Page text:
I have a lot of trouble with switching between the various computers I end up using…
In theory really nothing. And from a just about any perspective it’s completely respectable choice that I wish I could use more often when publishing software. In practice though I find it difficult to use. Why? Because 9 times out of 10 when I want to write a program that links to libraries I didn’t write those libraries are GPL’ed. Which is a no-no. So, for example, if you want write a program under the Apache license that uses any of the Gnome libraries, my understanding is you can’t because those are GPL’ed.
I don’t expect the Apache foundation to do anything about this, but it seems hard to imagine how the license survives outside it’s own foundation’s projects when the rest of the OSS world is built on incompatible licenses.
I just found this page:
There is a lot of really neat stuff on there. On the downside it’s hard to navigate, some of it really out of date, some of the links are dead, and some of it just plain trash.
After its all said and done though I’ve found several PDFs full of interesting reads. Enjoy!
I just found this out, and i’m sure a lot of people probably already knew this, but as always, I’m late the game. Anyway, WordPress.com has built in support for source code highlighting. I’ve already updated several of my posts to use it. Here’s the link showing how
The TL;DR of it is you just put the following around the code in your post:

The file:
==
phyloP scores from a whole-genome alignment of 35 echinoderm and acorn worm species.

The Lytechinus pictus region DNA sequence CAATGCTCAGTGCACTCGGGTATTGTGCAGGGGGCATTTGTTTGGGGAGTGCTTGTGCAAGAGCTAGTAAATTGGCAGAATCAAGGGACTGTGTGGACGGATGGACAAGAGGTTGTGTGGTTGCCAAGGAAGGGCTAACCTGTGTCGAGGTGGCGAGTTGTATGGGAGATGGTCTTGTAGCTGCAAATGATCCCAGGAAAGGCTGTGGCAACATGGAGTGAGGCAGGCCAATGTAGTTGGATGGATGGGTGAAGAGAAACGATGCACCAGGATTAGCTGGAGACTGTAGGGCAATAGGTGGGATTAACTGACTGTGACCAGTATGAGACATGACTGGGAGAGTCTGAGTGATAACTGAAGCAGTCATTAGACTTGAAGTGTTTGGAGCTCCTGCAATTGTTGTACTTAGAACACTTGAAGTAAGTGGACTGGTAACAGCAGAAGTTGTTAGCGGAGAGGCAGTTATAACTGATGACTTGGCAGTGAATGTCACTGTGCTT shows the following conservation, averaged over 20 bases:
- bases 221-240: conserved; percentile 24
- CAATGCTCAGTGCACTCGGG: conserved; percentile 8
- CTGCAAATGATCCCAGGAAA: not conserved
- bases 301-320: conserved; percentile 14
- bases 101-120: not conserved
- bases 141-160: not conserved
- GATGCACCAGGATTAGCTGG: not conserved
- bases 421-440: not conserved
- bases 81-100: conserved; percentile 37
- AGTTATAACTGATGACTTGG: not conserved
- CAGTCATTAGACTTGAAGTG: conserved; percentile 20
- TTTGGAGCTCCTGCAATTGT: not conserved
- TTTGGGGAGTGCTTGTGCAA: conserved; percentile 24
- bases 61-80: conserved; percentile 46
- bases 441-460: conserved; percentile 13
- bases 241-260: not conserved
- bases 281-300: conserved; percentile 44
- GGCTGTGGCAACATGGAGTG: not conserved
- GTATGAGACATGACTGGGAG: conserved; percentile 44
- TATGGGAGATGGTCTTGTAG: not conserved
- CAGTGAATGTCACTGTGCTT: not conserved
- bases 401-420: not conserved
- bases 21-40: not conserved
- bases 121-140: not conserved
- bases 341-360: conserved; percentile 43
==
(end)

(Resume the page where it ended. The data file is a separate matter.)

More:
your code here
Filling in the language with whatever your posting in. The list of supported languages on the link I posted above is pretty short but I get the impression it’s probably not been updated in a while either.
It took a while to figure this out today. It’s not obvious like with Java or C. Let’s say you have a string, and you have to modify it in similar ways at different points in the code, so instead of writing the modification code multiple times you break that code into its own function. Classic example of OOP. So what do you do? Well, while working in MS Outlook today I discovered a couple of things. First, I discovered to make sure this works the way you want you have to specify by ByVal instead of the default ByRef. Second, you have to set the function name equal to the final value you want to return to have the function actually return the value. So pay careful attention to lines 1 and 12 in the snippet below.
The reason they set it up like that I have no idea. It makes no sense to me.
Private Function ChangeString(ByVal Item As String) As String Set RegX = CreateObject("VBScript.RegExp") With RegX .Global = True .IgnoreCase = False End With ' Convert the font back to Calibri RegX.Pattern = "Book" Item = RegX.Replace(Item, "Newspaper") ChangeString = Item End Function